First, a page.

Tai Chi Chuan and the Olympics by Gerrie Sporken ~ (Oct 2021)

Over the summer I have enjoyed watching several sports in the Olympics. The Netherlands did very well, and we saw many TV interviews with the athletes. What struck me most was that when they gave an account of what it takes to perform their sport on the highest level, most said that it was largely in the mind! Surprising!

 

The mind must familiarize itself with enduring pain when running or swimming or biking, or whatever sport. Constant training is a must, because the body gives signals to stop. The muscles become acidic, and with training, each athlete learns to overcome and breathe through this phase. When winning, the reward is that the mind and body become immediately joyful, and restoration is much quicker.

 

The second thing the athletes mentioned was the Netherlands team spirit, the joy of having all disciplines in one hotel during covid lock down, cheering the winning athletes from the balconies or windows.

 

How do we bring this to our tai chi, some of us being lifetime practitioners? I still remember the burning and shaking in my legs from my first classes over 40 years ago with Greg and Stan, staying in position and being encouraged to relax. “What do you mean relax?” I wondered. The only thing I could think was, “How can I get away?”

 

Several years later, when Patrick Watson was teaching beginning classes with Joop Brouwer and me on a stage as models, there were about 50 students and Patrick would personally adjust each and every person. That took ages, while Joop and I simply stood there. I had so many thoughts, like how could I walk out without losing face. But I didn’t leave, and neither did Joop. I overcame my own resistance and ego and found a capacity I did not think I had: to relax! It was a tremendous support to do this as a team together.

 

I still remember inside myself how to move from Cross Hands to Embrace Tiger Return to Mountain. Patrick would teach it with a smooth flow without stops before shifting weight. Joop and I did that many times over: one smooth motion. I find that the key to making relaxation your own in mind and body is to remain in tai chi positions. I can endure standing much longer in a group, with a focus for my mind. My guess is that this is true for all of us?

 

Over the years of thousands of classes, I cherish the times when we would go so slow, or stay in positions for a very long time, up to 20 minutes. I cherish beginning classes with time to relax and relax in positions. I cherish qigong movements (such as Center Pole/Lifting Hands) where we let go of weight, empty out, and accept and embrace ourselves as the Earth—letting yin embrace us to let yang emerge.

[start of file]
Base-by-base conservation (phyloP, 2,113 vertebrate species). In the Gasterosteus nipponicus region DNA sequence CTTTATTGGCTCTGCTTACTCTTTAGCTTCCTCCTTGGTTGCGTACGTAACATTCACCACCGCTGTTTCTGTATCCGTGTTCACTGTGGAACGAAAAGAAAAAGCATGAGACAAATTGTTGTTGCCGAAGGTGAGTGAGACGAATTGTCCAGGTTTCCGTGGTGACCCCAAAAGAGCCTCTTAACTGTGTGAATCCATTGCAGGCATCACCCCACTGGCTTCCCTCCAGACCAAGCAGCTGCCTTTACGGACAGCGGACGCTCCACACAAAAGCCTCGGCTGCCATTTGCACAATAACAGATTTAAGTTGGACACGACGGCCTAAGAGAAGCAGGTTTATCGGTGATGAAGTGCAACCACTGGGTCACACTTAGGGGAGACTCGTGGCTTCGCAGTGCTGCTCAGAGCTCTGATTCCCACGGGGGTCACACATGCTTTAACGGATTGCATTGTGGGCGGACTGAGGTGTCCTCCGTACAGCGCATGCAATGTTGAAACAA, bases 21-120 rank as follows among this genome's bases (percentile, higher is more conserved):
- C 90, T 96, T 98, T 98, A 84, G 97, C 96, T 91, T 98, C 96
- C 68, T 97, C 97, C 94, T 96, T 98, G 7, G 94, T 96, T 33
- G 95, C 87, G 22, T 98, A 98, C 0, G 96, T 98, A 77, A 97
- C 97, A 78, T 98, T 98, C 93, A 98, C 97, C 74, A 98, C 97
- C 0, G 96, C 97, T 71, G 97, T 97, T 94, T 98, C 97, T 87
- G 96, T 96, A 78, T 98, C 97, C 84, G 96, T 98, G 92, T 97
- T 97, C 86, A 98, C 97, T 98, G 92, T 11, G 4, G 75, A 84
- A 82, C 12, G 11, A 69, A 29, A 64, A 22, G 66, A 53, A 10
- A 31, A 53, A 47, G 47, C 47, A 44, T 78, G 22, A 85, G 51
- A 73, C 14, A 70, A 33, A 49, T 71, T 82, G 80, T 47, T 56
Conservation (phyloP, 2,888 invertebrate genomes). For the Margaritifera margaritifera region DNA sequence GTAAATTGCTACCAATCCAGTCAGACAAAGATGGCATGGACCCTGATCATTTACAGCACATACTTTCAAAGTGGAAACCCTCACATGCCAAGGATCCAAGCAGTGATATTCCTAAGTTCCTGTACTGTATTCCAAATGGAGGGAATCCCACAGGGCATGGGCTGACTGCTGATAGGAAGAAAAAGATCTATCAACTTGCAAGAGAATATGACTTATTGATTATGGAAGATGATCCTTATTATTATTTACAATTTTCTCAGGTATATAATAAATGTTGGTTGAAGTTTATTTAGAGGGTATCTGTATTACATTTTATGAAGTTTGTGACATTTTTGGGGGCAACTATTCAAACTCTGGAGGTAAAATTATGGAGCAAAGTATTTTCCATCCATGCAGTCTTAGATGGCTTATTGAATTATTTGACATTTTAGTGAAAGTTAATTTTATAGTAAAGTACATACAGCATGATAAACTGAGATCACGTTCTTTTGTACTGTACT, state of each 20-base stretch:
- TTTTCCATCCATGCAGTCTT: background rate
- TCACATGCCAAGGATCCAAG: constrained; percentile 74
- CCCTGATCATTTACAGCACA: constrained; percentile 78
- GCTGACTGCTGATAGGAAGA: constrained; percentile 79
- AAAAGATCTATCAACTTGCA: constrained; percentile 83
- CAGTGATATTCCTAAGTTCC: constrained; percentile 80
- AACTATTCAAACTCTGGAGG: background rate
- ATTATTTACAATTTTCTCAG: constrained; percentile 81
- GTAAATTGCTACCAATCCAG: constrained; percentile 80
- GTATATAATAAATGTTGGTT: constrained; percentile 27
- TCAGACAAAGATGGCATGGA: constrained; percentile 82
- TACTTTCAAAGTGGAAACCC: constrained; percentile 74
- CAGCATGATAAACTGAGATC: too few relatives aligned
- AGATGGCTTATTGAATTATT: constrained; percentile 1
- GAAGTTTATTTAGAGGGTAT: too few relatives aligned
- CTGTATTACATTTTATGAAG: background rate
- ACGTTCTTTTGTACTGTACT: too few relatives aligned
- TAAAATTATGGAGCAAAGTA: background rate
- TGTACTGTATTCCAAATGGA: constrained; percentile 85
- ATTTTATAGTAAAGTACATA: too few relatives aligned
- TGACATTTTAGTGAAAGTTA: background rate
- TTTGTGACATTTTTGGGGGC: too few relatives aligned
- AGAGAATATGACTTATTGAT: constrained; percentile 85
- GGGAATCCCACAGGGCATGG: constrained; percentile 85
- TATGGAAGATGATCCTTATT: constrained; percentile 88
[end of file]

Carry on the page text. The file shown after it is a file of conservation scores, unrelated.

During children’s Roots & Branches sessions, we would hold positions for a long time as we played games like the Constant Bear with Looking Owl, each boy or girl in the circle making a ball (flowers, pears, iron, hearts, love) and passing it on to the next kid. Without saying anything, all wanted to have a turn, however long it took.

 

In conclusion, train your mind and then your body can do amazing things. Your mind can also let go, and we can rely on our ability to relax between Earth and Heaven. It is that simple in the end. Like a fairytale: “…and they lived happily ever after.” Ah, but what happens next? In the fairy tale the story is the interesting part, and I always wanted my father or siblings to tell me the story again and again.

 

Patrick Watson once said to Pat Gorman: “This was a perfect tai chi round.” Patty asked: “So what is next?” Patrick responded, “We do another round.”

 

So we do yet another tai chi round, together as a school, dedicated to our Olympics in body, mind, and spirit.

 

In gratitude to our teachers and students,

Gerrie Sporken

 

 

 

 

Gerrie Sporken is a senior teacher with the Tai Chi Foundation since 1977. Based in Amsterdam, she has also taught in England, Ireland, Austria, and the US. She holds a Master’s training in acupuncture and she assembled the Roots & Branches program along with the late Pat Gorman.

 

For further information please contact:
www.taichichuan.nl (in Dutch or English) or
www.taichifoundation.org (in English)

 

Photo by Jason Dent

@jdent

 

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